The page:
Byron Leslie Burford was born in Jackson, Mississippi on July 12, 1920. He studied under Grant Wood at the University of Iowa, earning a BFA in 1942. He returned to the university to earn his MFA after serving in the U.S. Air Force during World War II. Upon graduating, he was appointed to the faculty at the behest of Grant Wood and taught painting until 1986, when he was named professor emeritus. He also taught at the University of Minnesota, California College of Arts and Crafts, and the Joslyn Museum.
Burford is known primarily as a figurative painter and printmaker. He is perhaps best known for images depicting circus life. When he was only 14 or 15 years old, he briefly joined the Tom Mix Circus. Since that time, he has gone out with circuses whenever he can – Clark and Walters, Famous Cole, Franzen Brothers, Great American – often as a drummer in the circus band. Other bodies of work deal with the military, industry and sports. Common elements include the passage of time and human endurance.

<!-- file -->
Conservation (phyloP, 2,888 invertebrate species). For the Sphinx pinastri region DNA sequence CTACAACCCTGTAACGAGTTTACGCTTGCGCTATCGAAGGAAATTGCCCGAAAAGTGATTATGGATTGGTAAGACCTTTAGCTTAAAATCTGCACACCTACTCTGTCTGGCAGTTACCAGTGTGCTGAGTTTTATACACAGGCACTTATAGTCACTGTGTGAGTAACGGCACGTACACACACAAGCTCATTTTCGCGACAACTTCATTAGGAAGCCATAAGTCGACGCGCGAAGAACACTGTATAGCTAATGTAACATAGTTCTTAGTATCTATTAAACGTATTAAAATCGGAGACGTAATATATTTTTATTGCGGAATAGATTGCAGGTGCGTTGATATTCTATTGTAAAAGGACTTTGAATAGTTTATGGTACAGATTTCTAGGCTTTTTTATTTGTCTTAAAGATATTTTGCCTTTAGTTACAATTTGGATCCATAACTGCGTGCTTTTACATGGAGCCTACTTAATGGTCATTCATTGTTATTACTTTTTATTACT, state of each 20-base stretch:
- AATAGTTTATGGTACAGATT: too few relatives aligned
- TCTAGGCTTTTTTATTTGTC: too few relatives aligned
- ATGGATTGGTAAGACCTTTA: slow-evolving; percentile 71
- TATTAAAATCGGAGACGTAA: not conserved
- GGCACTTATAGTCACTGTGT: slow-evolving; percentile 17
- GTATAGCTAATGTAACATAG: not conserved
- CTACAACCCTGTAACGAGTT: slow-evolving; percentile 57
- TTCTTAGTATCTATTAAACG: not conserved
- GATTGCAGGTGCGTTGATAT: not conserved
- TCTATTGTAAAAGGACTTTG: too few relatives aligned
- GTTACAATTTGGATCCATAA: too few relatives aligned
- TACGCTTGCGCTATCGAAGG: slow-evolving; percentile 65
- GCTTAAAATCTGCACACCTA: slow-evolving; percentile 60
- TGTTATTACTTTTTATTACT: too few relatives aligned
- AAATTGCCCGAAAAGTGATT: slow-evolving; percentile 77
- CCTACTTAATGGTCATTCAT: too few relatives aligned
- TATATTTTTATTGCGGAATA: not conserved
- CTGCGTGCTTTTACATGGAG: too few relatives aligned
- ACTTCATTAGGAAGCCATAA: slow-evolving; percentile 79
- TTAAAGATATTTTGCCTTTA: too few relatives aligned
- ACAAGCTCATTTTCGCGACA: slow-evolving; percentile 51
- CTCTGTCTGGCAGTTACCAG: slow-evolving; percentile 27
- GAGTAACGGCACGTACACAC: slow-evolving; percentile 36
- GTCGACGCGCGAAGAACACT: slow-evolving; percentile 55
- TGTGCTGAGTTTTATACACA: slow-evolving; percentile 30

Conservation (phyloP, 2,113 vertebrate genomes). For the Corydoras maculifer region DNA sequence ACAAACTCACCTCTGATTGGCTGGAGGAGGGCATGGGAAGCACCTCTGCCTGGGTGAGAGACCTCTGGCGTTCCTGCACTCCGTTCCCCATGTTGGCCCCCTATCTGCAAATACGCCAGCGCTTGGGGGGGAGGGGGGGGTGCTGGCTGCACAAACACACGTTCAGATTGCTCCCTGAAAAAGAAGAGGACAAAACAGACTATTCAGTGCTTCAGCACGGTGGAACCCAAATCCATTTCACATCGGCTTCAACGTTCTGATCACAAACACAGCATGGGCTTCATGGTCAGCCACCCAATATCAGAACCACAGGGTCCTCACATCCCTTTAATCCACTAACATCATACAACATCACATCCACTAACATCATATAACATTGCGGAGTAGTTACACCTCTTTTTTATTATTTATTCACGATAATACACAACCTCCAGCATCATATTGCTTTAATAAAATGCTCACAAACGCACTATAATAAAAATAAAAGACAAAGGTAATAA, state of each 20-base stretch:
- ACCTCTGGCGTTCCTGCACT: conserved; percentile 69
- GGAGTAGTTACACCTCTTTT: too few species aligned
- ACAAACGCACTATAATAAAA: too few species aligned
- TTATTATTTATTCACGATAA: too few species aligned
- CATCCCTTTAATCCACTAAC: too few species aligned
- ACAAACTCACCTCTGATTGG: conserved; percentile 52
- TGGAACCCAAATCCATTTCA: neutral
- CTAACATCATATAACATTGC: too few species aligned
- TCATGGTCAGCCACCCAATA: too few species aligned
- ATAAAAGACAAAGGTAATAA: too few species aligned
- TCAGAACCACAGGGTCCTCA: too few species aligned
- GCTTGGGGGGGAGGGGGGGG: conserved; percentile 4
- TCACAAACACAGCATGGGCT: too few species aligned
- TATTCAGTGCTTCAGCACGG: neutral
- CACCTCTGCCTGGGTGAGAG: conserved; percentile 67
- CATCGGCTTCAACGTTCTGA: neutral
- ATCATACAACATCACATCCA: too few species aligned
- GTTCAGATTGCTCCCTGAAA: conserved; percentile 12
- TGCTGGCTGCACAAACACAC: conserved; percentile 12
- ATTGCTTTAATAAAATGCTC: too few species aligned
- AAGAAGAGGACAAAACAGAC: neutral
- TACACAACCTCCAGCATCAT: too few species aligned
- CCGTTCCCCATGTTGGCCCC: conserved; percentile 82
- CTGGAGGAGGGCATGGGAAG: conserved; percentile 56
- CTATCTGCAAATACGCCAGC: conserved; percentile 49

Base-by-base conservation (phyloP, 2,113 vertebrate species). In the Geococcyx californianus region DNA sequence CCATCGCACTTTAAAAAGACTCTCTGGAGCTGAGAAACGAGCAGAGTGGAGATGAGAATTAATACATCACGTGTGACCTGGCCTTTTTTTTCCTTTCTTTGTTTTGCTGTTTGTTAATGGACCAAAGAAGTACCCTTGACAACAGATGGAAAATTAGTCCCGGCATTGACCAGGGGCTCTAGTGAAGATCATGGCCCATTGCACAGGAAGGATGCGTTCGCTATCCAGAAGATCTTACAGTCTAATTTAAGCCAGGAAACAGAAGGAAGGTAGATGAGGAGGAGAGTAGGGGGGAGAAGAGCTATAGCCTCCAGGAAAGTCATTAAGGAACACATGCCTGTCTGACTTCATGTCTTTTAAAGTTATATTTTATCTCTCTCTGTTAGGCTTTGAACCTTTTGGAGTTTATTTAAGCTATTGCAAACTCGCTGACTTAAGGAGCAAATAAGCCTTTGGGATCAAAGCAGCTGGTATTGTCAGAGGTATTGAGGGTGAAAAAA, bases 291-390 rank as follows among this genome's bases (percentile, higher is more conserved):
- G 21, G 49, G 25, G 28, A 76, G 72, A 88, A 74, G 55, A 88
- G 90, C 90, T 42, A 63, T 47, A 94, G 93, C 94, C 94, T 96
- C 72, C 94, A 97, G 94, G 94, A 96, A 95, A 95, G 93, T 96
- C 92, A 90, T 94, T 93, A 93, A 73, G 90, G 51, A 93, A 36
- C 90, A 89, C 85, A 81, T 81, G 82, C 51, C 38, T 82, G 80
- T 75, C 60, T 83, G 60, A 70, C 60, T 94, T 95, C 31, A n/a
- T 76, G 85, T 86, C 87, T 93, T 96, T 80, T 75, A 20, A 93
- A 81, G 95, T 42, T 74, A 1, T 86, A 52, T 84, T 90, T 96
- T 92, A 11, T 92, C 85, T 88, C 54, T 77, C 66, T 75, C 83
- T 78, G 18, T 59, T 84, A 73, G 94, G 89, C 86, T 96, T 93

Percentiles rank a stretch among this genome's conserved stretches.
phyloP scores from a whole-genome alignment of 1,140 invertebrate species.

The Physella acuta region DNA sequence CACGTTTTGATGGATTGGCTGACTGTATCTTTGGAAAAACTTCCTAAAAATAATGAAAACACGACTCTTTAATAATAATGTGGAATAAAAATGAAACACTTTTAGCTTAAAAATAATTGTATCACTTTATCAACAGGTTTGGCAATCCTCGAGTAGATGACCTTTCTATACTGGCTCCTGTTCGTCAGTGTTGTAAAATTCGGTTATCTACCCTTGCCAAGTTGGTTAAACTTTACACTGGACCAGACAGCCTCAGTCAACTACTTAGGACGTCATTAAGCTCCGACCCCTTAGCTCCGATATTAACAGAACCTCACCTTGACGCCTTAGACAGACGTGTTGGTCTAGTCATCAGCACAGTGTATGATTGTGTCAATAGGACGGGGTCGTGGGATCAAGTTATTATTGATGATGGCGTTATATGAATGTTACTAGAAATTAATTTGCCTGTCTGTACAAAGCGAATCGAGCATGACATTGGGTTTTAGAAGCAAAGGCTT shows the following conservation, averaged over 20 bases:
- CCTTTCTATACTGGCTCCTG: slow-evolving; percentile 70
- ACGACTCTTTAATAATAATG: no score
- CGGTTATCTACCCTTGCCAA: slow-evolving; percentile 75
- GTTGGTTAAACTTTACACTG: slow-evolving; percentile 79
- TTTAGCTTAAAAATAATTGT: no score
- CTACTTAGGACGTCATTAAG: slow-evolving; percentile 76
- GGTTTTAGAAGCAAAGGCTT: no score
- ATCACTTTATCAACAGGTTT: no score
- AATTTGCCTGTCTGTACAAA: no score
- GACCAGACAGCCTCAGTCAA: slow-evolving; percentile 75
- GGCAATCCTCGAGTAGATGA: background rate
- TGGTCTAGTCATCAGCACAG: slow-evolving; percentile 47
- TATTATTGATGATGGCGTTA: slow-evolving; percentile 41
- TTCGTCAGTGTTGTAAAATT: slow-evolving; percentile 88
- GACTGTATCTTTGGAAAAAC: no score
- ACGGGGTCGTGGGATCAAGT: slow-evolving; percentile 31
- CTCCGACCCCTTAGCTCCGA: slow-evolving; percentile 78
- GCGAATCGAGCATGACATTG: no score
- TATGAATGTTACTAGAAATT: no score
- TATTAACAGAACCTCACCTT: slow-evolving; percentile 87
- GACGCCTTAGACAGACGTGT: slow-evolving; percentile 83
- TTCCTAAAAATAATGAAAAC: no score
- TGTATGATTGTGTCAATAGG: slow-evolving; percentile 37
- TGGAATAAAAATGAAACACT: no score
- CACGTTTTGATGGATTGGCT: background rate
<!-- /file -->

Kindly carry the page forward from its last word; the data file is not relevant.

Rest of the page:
Burford is a prolific artist and his work can be found in several museums and institutional collections, including the Walker Art Center, the J. S. Guggenheim Collection, the Des Moines Art Center, the Nelson-Atkins Museum, the Joslyn Museum, the San Francisco Museum of Modern Art, the High Art Museum, and the Eastman House, to name only a few. His extensive list of exhibits includes one man shows at the Walker Art Center (1958), the Des Moines Art Center (1961 & 73), Babcock Galleries, New York (1966, 67, 69 & 75), the American Academy of Arts Annual, New York (1966, 72, 79, & 96), and Foslley/Leach Gallery, Washington (1987 & 92). Selected group exhibits include the Metropolitan Museum of Art, New York (1942), the Chicago Art Institute (1943 & 59), the Corcoran Biennial (1952), the Venice Biennale, Italy (1968), the Bienal Arte Coltejer, Colombia (1970), and the Kunsthaus, Zurich, Switzerland (1972). Awards include Guggenheim Foundation Fellowships (1960 & 61), the Ford Foundation Award (1961, 62 & 64), National Institute of Arts & Letters Grants (1967, 72 & 75), and a Midwest Arts National Endowment Regional Fellowship (1988).